The CIO can have a big role in leading and shaping the data strategy of a business. They may have to lead a digital transformation programme themselves, seeing themselves as the information leader.

It could be about creating a big data strategy where departments and individuals need to create a work-smart culture. It’s about adapting and making decisions based on hard real-time data, rather than relying on gut feeling.

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Reaching goals is about continuous improvement

Sir Chris rode BMX until he was 14 years old and then looked at training for mountain biking at a cycling club run by respected coach Ray Harris. From there, at the Meadowbank Stadium in Edinburgh he was introduced to track cycling, which then became his chosen passion.

He told the story where he sat down with other young keen amateurs to learn about the concept of goal setting. He was asked by Ray to note down his season goal, four-year goal and ultimate ambition.

Sir Chris believed that if you wanted to set goals, you had to aim high. He wrote down Olympic champion 2004 at the 1,000m time trial as his ultimate goal, four-year goal to make the Commonwealth Games team, and season goal to become junior Scottish champion.

He was the only person in the group to put down the goal of Olympic champion and was mocked by his friends for putting such a “ridiculous” goal down. Although Sir Chris didn’t actually believe it would happen, he learned then that it was good to aim high. However, his coach advised him that the budding cyclist needed a plan to turn it into a goal.

“I was advised to have a strategy,” said Sir Chris. “Have some sort of pathway to follow that will lead you there. You won’t be looking at that big goal which is far off from where you are now. All you have to think about is the next stepping stone.

That was the turning point – I created a plan for that week, that month and that year. Ultimately, I had a long-term plan that would get me to that gold medal, even though I didn’t initially think it would happen.”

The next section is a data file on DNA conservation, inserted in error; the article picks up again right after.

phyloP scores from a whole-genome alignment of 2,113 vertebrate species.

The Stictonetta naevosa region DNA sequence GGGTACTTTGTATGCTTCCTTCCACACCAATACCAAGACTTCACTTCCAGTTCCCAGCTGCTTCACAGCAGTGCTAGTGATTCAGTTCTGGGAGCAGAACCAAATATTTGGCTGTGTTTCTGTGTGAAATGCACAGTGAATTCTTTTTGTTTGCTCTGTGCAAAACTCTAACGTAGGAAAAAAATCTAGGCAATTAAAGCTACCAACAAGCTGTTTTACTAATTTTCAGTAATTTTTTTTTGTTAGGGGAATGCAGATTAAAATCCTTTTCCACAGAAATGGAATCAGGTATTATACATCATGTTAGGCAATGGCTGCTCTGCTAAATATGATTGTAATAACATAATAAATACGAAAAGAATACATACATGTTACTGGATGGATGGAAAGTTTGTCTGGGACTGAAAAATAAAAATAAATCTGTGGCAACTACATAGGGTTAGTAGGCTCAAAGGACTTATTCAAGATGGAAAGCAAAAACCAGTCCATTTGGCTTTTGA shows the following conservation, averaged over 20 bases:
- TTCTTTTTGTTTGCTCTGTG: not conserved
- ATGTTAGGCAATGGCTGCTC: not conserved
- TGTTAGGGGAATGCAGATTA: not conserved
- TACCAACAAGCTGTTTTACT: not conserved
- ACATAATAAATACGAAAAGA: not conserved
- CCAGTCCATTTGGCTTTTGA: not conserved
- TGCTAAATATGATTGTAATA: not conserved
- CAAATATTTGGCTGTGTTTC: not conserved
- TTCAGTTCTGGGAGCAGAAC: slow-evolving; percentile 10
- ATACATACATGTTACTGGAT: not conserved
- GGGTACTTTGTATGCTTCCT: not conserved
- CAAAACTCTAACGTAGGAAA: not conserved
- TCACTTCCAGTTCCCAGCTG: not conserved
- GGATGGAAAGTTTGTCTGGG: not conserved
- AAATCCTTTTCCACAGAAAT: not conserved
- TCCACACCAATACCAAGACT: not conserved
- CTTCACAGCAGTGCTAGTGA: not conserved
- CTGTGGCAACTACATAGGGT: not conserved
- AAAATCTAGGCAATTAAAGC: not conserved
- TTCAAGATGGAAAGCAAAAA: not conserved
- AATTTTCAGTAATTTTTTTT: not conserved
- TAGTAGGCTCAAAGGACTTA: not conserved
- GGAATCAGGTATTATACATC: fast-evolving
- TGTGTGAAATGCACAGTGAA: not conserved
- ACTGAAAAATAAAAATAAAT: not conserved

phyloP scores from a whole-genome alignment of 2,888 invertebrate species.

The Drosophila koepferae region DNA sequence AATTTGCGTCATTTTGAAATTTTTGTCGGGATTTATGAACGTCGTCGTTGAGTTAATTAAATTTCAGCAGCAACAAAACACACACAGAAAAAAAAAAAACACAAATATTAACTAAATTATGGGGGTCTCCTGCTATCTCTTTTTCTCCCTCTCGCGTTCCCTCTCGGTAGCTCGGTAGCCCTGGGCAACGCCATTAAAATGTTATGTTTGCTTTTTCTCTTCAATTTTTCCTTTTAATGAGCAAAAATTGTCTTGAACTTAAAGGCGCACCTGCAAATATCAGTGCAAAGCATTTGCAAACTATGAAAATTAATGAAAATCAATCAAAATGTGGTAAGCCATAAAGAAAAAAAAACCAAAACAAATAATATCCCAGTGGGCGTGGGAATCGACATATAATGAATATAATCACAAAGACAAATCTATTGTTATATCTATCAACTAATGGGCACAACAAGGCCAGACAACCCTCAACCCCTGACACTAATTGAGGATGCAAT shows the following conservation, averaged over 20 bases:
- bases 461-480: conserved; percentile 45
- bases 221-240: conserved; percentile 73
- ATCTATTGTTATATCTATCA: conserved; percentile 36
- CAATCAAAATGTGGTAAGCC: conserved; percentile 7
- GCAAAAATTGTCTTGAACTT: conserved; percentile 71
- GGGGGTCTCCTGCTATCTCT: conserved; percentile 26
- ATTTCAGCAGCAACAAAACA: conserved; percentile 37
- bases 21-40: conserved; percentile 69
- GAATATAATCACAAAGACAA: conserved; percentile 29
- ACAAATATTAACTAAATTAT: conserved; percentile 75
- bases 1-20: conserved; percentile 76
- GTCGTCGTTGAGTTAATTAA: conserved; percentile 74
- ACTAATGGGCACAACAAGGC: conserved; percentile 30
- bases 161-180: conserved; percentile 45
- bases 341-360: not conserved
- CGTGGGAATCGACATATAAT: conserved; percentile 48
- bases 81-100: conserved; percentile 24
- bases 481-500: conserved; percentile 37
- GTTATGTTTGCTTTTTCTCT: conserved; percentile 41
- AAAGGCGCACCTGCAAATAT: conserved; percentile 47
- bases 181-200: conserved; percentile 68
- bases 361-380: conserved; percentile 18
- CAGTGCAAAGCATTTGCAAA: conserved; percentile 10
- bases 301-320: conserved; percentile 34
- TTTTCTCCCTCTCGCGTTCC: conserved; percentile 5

Lesson for the CIO: Use marginal gains to achieve big goals

Planning and strategy is a huge part of British cycling success. The marginal gains philosophy is about training smart and working in different areas to provide slight advantages. Adding these advantages across a number of areas can bring together an overall improvement.

Digital transformation is a big task and for businesses that may have been working in a particular way for decades, transforming themselves and restructuring for the digital era is not something they can do at once.

CIOs trying to do everything at once are bound to fail – businesses of a particular size can’t cope with wholesale change in a small space of time, which may need the broad support of a team and wider business to make happen.

CIOs and a leadership team need to plot where the business needs to elevate its digital capabilities, how they can drive a digital culture, how to organise and where to get the resource, and what technology they need to invest in.

The marginal gains philosophy can apply to digital transformation – a programme of continuous improvement where small changes can collectively have a huge impact on performance. Quick wins can show improvements that are visible to the business, showing clear benefit and which can be delivered fast.

Final thoughts from Sir Chris Hoy’s lessons

The business of sport has a lot it can offer the business world – from the concepts of working smart and marginal gains to setting goals and putting plans in place to succeed.

By applying concepts such as these, CIOs have the potential to make the sort of impact that can help their businesses achieve their goals and keep moving in the right direction. And by adding digital transformation into the mix, CIOs can ensure that their companies are functioning efficiently and effectively.